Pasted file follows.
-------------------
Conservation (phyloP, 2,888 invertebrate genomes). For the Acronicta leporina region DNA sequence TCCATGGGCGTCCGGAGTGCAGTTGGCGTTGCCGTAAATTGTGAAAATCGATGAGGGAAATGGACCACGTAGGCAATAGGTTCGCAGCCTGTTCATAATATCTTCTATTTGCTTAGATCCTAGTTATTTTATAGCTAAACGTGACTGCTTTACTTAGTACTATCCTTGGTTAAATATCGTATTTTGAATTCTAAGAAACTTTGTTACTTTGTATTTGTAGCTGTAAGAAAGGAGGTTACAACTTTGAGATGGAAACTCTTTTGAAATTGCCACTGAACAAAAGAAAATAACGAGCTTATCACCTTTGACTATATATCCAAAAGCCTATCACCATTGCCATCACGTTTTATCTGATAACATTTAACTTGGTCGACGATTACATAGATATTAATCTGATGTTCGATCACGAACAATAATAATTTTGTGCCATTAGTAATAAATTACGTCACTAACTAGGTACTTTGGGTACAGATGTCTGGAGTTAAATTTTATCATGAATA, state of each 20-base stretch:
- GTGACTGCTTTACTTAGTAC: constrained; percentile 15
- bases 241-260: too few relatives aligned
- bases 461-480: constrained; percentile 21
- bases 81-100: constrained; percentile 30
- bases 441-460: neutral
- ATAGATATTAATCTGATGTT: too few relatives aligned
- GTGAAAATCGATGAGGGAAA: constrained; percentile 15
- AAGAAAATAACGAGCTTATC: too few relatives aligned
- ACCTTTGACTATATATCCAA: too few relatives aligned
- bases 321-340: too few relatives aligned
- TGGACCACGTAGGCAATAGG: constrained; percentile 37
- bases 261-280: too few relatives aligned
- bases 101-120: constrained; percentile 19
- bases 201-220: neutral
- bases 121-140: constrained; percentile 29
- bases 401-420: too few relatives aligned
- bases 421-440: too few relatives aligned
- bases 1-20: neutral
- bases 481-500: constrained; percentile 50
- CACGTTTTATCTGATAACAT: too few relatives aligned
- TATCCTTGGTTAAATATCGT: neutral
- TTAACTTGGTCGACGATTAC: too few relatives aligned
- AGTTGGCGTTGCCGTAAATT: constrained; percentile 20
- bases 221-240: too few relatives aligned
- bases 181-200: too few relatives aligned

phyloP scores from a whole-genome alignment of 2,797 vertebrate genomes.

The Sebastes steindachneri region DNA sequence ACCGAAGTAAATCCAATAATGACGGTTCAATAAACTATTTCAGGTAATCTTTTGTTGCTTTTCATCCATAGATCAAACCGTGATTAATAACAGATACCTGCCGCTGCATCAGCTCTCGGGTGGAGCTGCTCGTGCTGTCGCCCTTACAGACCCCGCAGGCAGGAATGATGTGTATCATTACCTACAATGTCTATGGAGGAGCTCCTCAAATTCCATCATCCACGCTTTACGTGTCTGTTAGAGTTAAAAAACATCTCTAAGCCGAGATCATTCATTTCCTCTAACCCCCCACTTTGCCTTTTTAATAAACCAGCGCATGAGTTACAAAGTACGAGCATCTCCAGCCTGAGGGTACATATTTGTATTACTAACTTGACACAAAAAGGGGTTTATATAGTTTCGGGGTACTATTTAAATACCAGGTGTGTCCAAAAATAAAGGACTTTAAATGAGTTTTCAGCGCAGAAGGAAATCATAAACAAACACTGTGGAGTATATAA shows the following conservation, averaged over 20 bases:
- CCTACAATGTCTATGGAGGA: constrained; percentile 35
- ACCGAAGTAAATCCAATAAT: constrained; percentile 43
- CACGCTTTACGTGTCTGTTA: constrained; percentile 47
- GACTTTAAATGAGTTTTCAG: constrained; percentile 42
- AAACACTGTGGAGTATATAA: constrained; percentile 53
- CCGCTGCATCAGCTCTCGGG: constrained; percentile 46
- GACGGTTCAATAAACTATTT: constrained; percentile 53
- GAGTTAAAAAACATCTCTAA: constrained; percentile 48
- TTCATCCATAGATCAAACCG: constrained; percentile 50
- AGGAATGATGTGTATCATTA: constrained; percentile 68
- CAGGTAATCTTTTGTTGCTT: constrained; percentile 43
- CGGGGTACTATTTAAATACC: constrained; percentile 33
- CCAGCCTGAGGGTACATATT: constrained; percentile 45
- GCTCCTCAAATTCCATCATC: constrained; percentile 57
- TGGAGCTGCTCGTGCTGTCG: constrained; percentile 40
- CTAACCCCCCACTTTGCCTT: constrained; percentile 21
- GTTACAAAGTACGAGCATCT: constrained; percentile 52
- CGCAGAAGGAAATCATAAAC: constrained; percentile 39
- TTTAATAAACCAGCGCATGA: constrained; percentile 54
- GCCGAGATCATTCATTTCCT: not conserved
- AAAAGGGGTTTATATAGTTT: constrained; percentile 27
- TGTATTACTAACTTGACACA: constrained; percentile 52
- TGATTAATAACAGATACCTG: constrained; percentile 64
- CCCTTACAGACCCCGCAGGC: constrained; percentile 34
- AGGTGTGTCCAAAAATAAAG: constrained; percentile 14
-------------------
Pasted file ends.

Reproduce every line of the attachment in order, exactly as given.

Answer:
Conservation (phyloP, 2,888 invertebrate genomes). For the Acronicta leporina region DNA sequence TCCATGGGCGTCCGGAGTGCAGTTGGCGTTGCCGTAAATTGTGAAAATCGATGAGGGAAATGGACCACGTAGGCAATAGGTTCGCAGCCTGTTCATAATATCTTCTATTTGCTTAGATCCTAGTTATTTTATAGCTAAACGTGACTGCTTTACTTAGTACTATCCTTGGTTAAATATCGTATTTTGAATTCTAAGAAACTTTGTTACTTTGTATTTGTAGCTGTAAGAAAGGAGGTTACAACTTTGAGATGGAAACTCTTTTGAAATTGCCACTGAACAAAAGAAAATAACGAGCTTATCACCTTTGACTATATATCCAAAAGCCTATCACCATTGCCATCACGTTTTATCTGATAACATTTAACTTGGTCGACGATTACATAGATATTAATCTGATGTTCGATCACGAACAATAATAATTTTGTGCCATTAGTAATAAATTACGTCACTAACTAGGTACTTTGGGTACAGATGTCTGGAGTTAAATTTTATCATGAATA, state of each 20-base stretch:
- GTGACTGCTTTACTTAGTAC: constrained; percentile 15
- bases 241-260: too few relatives aligned
- bases 461-480: constrained; percentile 21
- bases 81-100: constrained; percentile 30
- bases 441-460: neutral
- ATAGATATTAATCTGATGTT: too few relatives aligned
- GTGAAAATCGATGAGGGAAA: constrained; percentile 15
- AAGAAAATAACGAGCTTATC: too few relatives aligned
- ACCTTTGACTATATATCCAA: too few relatives aligned
- bases 321-340: too few relatives aligned
- TGGACCACGTAGGCAATAGG: constrained; percentile 37
- bases 261-280: too few relatives aligned
- bases 101-120: constrained; percentile 19
- bases 201-220: neutral
- bases 121-140: constrained; percentile 29
- bases 401-420: too few relatives aligned
- bases 421-440: too few relatives aligned
- bases 1-20: neutral
- bases 481-500: constrained; percentile 50
- CACGTTTTATCTGATAACAT: too few relatives aligned
- TATCCTTGGTTAAATATCGT: neutral
- TTAACTTGGTCGACGATTAC: too few relatives aligned
- AGTTGGCGTTGCCGTAAATT: constrained; percentile 20
- bases 221-240: too few relatives aligned
- bases 181-200: too few relatives aligned

phyloP scores from a whole-genome alignment of 2,797 vertebrate genomes.

The Sebastes steindachneri region DNA sequence ACCGAAGTAAATCCAATAATGACGGTTCAATAAACTATTTCAGGTAATCTTTTGTTGCTTTTCATCCATAGATCAAACCGTGATTAATAACAGATACCTGCCGCTGCATCAGCTCTCGGGTGGAGCTGCTCGTGCTGTCGCCCTTACAGACCCCGCAGGCAGGAATGATGTGTATCATTACCTACAATGTCTATGGAGGAGCTCCTCAAATTCCATCATCCACGCTTTACGTGTCTGTTAGAGTTAAAAAACATCTCTAAGCCGAGATCATTCATTTCCTCTAACCCCCCACTTTGCCTTTTTAATAAACCAGCGCATGAGTTACAAAGTACGAGCATCTCCAGCCTGAGGGTACATATTTGTATTACTAACTTGACACAAAAAGGGGTTTATATAGTTTCGGGGTACTATTTAAATACCAGGTGTGTCCAAAAATAAAGGACTTTAAATGAGTTTTCAGCGCAGAAGGAAATCATAAACAAACACTGTGGAGTATATAA shows the following conservation, averaged over 20 bases:
- CCTACAATGTCTATGGAGGA: constrained; percentile 35
- ACCGAAGTAAATCCAATAAT: constrained; percentile 43
- CACGCTTTACGTGTCTGTTA: constrained; percentile 47
- GACTTTAAATGAGTTTTCAG: constrained; percentile 42
- AAACACTGTGGAGTATATAA: constrained; percentile 53
- CCGCTGCATCAGCTCTCGGG: constrained; percentile 46
- GACGGTTCAATAAACTATTT: constrained; percentile 53
- GAGTTAAAAAACATCTCTAA: constrained; percentile 48
- TTCATCCATAGATCAAACCG: constrained; percentile 50
- AGGAATGATGTGTATCATTA: constrained; percentile 68
- CAGGTAATCTTTTGTTGCTT: constrained; percentile 43
- CGGGGTACTATTTAAATACC: constrained; percentile 33
- CCAGCCTGAGGGTACATATT: constrained; percentile 45
- GCTCCTCAAATTCCATCATC: constrained; percentile 57
- TGGAGCTGCTCGTGCTGTCG: constrained; percentile 40
- CTAACCCCCCACTTTGCCTT: constrained; percentile 21
- GTTACAAAGTACGAGCATCT: constrained; percentile 52
- CGCAGAAGGAAATCATAAAC: constrained; percentile 39
- TTTAATAAACCAGCGCATGA: constrained; percentile 54
- GCCGAGATCATTCATTTCCT: not conserved
- AAAAGGGGTTTATATAGTTT: constrained; percentile 27
- TGTATTACTAACTTGACACA: constrained; percentile 52
- TGATTAATAACAGATACCTG: constrained; percentile 64
- CCCTTACAGACCCCGCAGGC: constrained; percentile 34
- AGGTGTGTCCAAAAATAAAG: constrained; percentile 14